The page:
CONNECT is a collaborative project between the Ludwig Boltzmann Institute for Lung Vascular Research, the Medical University of Graz and the Copenhagen Business School. The project aims to enable different users of medical research results to participate in the development of new research projects in an innovative and open manner. The process was started with a co-creation workshop in November 2019 where various user groups such as patients, relatives, therapists and nurses contributed with their experimental knowledge to the research expertise of molecular biologists and clinical scientists. Different prototypes were created together that will serve as templates to “translate” current research literature regarding fibrosis research. Parallel to prototype design, a crowdsourcing platform is implemented on which the „translated“ research literature can be accessed by anyone interested. The transfer of knowledge is characterized by transparency and the use of a simplified language, and thus allows the participation of different user groups in research. The crowdsourcing process is expected to identify persons who are interested to contribute their experiential knowledge in new research projects.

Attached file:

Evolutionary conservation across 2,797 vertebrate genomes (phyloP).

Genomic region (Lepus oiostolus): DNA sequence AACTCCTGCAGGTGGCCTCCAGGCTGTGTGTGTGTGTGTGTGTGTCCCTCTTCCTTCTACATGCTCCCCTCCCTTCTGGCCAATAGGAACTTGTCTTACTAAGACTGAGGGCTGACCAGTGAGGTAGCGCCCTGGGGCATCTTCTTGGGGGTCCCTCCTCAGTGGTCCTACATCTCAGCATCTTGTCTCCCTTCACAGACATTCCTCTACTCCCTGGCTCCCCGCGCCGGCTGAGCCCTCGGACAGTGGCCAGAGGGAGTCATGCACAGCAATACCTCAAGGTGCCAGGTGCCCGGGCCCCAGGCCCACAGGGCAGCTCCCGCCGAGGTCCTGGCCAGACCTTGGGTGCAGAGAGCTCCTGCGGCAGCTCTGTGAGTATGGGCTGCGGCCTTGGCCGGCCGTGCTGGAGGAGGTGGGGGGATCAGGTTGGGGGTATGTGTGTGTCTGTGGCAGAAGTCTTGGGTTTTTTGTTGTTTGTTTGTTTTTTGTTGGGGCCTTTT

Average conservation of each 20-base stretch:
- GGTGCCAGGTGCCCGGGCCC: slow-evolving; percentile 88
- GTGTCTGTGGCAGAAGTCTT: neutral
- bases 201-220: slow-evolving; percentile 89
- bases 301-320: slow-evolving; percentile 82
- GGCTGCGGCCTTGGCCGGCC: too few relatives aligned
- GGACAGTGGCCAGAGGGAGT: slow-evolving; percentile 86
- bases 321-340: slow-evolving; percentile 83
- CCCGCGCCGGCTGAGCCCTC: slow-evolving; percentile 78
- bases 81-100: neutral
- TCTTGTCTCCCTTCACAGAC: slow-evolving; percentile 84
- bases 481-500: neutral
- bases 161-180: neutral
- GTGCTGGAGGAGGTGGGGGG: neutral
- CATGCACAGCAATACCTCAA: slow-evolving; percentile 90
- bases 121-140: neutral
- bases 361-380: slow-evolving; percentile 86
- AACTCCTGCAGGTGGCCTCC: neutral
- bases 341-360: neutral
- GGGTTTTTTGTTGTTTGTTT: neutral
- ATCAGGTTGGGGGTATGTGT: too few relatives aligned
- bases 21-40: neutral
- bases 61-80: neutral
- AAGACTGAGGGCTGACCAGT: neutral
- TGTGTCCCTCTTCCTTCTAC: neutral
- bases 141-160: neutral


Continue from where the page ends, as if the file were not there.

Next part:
Grazyna Kwapiszewska, Ludwig Boltzmann Institute for Lung Vascular Research
Sarah Bundschuh, Ludwig Boltzmann Institute for Lung Vascular Research
Cooperation partners: Selma Mautner, Medical University of Graz
Please visit this Website [de] for more information.
The Political Economy and Ethics of Rare Diseases Research in Austria and Beyond
The question of how genomic information should be communicated to patients has been a hotly debated topic for a number of years. Our participatory project explores the experiences and views of rare disease patients and their families in connection (a) with how genetic and genomic information has been, and should be, communicated and (b) with the current pandemic situation. Our participatory approach includes rare disease patients right from the beginning as active participants of the research team: Thus, the research design will be co-created in collaboration with patients and patient organisations. The research team (i.e. the LBI-RUD project team + participating patients and family members) will meet for a series of workshops to develop a research design to explore the two topics. This means that participants will decide together on research questions, methods, tools for analysis as well as dissemination of findings. After the collaborative research design development, the research itself will be also carried out jointly. Depending on the outcome of the co-creation process, the research design could include interviews, focus groups, and surveys. Every member of the research team can be part of every step in the research process, e.g. conduct interviews or write about findings, but doesn’t have to be involved, depending on capacities and preferences.
Prof. Dr. Christiane Druml, Prof. Dr. Barbara Prainsack, Antonia Modelhart